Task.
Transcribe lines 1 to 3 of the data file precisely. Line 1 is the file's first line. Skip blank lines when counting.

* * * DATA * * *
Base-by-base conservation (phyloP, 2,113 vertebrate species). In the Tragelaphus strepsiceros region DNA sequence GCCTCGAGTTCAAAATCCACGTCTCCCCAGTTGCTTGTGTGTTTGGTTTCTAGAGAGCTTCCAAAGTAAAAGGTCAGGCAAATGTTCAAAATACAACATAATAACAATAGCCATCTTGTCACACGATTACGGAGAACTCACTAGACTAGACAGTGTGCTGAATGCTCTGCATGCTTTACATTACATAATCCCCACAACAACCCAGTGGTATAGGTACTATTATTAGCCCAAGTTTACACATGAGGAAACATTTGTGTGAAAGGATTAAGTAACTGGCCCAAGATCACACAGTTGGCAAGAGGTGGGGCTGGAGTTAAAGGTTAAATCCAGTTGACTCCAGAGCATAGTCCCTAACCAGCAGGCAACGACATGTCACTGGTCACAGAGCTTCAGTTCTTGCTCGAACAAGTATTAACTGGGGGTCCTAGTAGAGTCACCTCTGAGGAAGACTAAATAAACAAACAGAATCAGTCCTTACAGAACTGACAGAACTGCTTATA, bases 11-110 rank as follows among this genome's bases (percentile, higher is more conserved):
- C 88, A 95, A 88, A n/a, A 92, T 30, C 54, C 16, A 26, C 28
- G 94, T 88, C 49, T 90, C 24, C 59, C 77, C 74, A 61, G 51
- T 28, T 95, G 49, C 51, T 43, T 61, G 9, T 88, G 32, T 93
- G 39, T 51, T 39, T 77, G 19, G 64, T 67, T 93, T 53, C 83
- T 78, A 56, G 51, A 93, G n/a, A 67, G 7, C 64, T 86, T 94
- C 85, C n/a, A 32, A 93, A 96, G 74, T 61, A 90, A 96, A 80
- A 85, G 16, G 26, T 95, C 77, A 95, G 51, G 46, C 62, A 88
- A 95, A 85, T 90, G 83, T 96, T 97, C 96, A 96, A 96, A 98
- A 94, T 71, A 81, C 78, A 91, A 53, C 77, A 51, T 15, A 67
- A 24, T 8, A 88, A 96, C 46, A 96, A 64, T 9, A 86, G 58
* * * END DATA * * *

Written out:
Base-by-base conservation (phyloP, 2,113 vertebrate species). In the Tragelaphus strepsiceros region DNA sequence GCCTCGAGTTCAAAATCCACGTCTCCCCAGTTGCTTGTGTGTTTGGTTTCTAGAGAGCTTCCAAAGTAAAAGGTCAGGCAAATGTTCAAAATACAACATAATAACAATAGCCATCTTGTCACACGATTACGGAGAACTCACTAGACTAGACAGTGTGCTGAATGCTCTGCATGCTTTACATTACATAATCCCCACAACAACCCAGTGGTATAGGTACTATTATTAGCCCAAGTTTACACATGAGGAAACATTTGTGTGAAAGGATTAAGTAACTGGCCCAAGATCACACAGTTGGCAAGAGGTGGGGCTGGAGTTAAAGGTTAAATCCAGTTGACTCCAGAGCATAGTCCCTAACCAGCAGGCAACGACATGTCACTGGTCACAGAGCTTCAGTTCTTGCTCGAACAAGTATTAACTGGGGGTCCTAGTAGAGTCACCTCTGAGGAAGACTAAATAAACAAACAGAATCAGTCCTTACAGAACTGACAGAACTGCTTATA, bases 11-110 rank as follows among this genome's bases (percentile, higher is more conserved):
- C 88, A 95, A 88, A n/a, A 92, T 30, C 54, C 16, A 26, C 28
- G 94, T 88, C 49, T 90, C 24, C 59, C 77, C 74, A 61, G 51